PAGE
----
In various versions and forms, the Number One question I am asked about membership development is the following:   How do I go about asking people to join my Lodge?  That is, of course, a seminal question.   And it deserves an answer.    So for all those members who are unsure how to break the ice and make “the ask”, here is a brief tutorial:

1.  Who should I ask?   Almost everyone over the age of 16 is, in theory, a potential member.   In the universe of potential members, make sure to include everyone you believe is a person of good moral character.   Potential members can include members of your own family – your spouse, children, grandchildren, nieces, nephews, etc.   Of course, your friends are a ready and easy group of folks to ask.   And don’t forget the people who work with you in your business or profession.  A large, but more challenging group are the folks with whom you have a more casual relationship such as people you have just met in church, at the senior center, at a sporting event, at a coffee shop, or riding to work on public transportation.    Some Lodges have no members who are female.   That not only flies in the face of our fraternal non-discrimination policies, but is quite short-sighted.   Why exclude half our population from potential membership?  So, if you ask “the husband” about joining your Lodge, find out if “the wife” is also interested.   You get the idea.

A relatively new member of my Davis Lodge – Nan Klein – joined in April of 2021, and she has already brought in 4 members and 3 applicants.   All she did was chat with her friends.

2.  How do I broach the subject?  To be brutally frank, probably the BEST way to broach the subject of membership is to chat with folks you meet during a Lodge event for the community.   My Lodge puts on dozens of community events every year including music venues, bingo for the community, breakfast with Santa, classic film festival, and more.   My Lodge has two meetings every month; one of our monthly Lodge meetings is always a social meeting where we serve a complementary breakfast, open to the public – a great opportunity to invite potential members.   Let me give you an example of the effectiveness of this technique.   Just last week, my Lodge sponsored our weekly “Club Night at the Lodge” (dinner and drinks, music and trivia), followed by our monthly Thursday Live! (free music for the community).  One of our members who is in her 30’s invited eight of her friends to both events.   They thoroughly enjoyed themselves and many Lodge members interacted with them.   At the end of the evening, four of them had submitted applications to join the Davis Lodge – and all four of them are in their 30’s.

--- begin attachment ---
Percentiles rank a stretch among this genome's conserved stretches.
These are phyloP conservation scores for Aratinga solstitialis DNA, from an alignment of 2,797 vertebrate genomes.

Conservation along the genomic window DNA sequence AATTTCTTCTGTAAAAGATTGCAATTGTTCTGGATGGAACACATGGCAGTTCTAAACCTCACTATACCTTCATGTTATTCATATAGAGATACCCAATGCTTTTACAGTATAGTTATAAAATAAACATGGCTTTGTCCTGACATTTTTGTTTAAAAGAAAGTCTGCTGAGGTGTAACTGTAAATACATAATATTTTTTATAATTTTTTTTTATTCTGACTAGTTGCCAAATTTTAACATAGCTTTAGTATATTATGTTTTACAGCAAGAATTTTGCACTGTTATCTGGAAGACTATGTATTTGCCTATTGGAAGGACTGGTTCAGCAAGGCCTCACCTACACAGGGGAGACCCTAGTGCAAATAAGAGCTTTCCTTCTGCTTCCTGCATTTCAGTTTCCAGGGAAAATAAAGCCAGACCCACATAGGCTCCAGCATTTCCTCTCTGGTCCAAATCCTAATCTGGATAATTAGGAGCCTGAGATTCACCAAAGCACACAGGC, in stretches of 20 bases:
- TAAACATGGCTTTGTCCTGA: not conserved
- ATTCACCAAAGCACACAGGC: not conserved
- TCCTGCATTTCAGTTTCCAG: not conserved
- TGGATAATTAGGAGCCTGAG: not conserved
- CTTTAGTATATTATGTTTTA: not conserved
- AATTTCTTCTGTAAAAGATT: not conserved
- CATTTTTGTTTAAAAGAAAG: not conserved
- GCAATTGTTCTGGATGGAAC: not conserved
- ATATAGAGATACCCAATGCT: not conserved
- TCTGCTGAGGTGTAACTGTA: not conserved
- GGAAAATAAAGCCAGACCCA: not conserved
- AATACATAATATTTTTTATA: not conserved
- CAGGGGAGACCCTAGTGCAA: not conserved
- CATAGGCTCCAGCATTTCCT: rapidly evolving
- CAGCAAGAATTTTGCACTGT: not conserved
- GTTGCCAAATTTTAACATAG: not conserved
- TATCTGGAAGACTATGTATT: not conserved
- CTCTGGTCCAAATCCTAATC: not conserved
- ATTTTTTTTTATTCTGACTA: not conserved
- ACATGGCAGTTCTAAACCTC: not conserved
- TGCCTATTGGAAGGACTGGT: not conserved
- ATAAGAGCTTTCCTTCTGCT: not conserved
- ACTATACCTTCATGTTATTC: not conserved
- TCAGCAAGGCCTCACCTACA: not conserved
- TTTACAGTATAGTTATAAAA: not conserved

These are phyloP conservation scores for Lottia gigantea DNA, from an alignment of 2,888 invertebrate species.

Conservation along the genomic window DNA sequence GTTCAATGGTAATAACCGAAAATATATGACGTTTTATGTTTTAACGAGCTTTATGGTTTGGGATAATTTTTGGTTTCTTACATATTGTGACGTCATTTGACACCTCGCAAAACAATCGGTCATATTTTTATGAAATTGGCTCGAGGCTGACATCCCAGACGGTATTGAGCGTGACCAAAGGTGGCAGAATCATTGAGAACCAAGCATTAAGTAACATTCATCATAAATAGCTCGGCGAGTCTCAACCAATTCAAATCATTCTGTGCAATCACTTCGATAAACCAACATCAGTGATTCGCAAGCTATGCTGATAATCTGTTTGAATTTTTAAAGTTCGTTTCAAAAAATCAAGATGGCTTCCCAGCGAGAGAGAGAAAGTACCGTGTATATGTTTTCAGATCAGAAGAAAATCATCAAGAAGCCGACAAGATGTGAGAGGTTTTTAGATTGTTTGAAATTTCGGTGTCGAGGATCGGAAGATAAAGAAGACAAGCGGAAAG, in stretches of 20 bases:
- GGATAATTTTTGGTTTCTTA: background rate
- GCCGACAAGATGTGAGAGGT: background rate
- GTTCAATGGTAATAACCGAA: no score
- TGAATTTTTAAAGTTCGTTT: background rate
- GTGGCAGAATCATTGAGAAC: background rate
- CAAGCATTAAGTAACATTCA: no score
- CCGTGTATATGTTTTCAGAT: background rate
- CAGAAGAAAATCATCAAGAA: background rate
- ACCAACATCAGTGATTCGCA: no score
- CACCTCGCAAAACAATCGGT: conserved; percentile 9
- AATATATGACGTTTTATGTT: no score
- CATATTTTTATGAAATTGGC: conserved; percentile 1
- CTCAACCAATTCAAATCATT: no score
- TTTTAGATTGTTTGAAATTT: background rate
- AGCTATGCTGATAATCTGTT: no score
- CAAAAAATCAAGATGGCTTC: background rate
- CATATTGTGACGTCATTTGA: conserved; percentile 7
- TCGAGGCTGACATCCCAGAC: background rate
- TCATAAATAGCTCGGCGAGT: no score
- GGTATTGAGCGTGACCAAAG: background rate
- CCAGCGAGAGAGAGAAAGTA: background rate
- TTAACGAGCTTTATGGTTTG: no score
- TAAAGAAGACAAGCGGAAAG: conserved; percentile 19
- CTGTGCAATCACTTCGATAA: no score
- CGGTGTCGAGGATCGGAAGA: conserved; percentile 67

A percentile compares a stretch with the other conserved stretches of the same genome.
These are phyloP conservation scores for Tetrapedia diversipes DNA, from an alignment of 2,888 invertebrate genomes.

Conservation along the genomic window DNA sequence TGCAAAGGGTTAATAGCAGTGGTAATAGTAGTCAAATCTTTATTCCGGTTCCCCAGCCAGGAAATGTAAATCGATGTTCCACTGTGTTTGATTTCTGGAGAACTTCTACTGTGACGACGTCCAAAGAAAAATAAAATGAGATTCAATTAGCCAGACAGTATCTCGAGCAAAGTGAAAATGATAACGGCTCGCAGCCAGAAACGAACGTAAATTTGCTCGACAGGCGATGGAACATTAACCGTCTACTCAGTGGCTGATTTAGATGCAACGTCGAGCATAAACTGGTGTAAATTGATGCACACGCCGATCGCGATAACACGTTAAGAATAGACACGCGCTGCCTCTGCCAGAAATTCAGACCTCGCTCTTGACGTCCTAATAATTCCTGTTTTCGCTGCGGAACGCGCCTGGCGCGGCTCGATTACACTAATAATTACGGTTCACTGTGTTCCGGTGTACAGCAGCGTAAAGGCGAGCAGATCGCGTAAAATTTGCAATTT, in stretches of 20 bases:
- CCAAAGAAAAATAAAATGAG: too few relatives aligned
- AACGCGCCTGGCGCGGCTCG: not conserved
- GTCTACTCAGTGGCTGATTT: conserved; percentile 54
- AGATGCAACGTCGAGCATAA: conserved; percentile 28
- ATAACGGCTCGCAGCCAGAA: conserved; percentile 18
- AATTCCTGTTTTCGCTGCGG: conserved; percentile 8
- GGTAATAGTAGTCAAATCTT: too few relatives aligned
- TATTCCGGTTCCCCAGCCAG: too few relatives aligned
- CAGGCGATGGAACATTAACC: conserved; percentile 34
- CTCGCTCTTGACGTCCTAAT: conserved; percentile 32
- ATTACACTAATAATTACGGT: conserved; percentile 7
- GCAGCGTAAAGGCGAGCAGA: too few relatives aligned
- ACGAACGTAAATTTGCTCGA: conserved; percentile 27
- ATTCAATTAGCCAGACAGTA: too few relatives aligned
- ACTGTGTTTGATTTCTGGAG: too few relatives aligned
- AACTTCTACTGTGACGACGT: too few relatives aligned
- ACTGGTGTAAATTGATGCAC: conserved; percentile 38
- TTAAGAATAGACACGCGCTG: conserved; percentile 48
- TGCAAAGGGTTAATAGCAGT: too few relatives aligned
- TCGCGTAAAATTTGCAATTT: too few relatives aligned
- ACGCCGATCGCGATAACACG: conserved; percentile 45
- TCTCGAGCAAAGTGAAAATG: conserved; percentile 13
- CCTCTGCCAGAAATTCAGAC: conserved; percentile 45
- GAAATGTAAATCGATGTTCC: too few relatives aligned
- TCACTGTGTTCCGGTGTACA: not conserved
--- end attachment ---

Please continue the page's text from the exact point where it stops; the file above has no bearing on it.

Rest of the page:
Of course, this only works if your Lodge actually HAS events open to the public.   If your Lodge has no such events, then I suggest you talk about that at your next Lodge meting, and go about developing at least one this year.   And then, next year, go about developing another.    It will pay dividends in membership development.

But until the time your Lodge develops community events, a good ice breaker is to talk about the history of your Lodge in the community, or the history of Odd Fellowship in general.

3.  Am I done after I have talked to the potential member?  If you wind up sponsoring the new potential member, don’t think you are done with the process.   You should stay engaged and make sure to show the applicant around, introduce him/her to members, answer their questions about the Lodge and about the fraternity.   In my Davis Lodge we have a robust method of dealing with potential new members (we call them “Pledges”) from the time of application to initiation.   We don’t make it easy.   We want the Pledges to learn about us before they take the plunge into initiation, and we want them to really engage and remain active members after initiation.    So, we have developed a five step process enabling them to learn about us and to meet members of the Lodge.   It works.   Today, we have 36 Pledges divided into a Spring group, a Summer group and a Fall group.

I can assure you that these techniques work in the real world.    My Lodge currently has 358 members and 36 applicants for membership.   This status didn’t happen overnight.   It was developed over a number of years.   But as the ancient saying goes:  “The journey of a thousand miles begins with a single step.”

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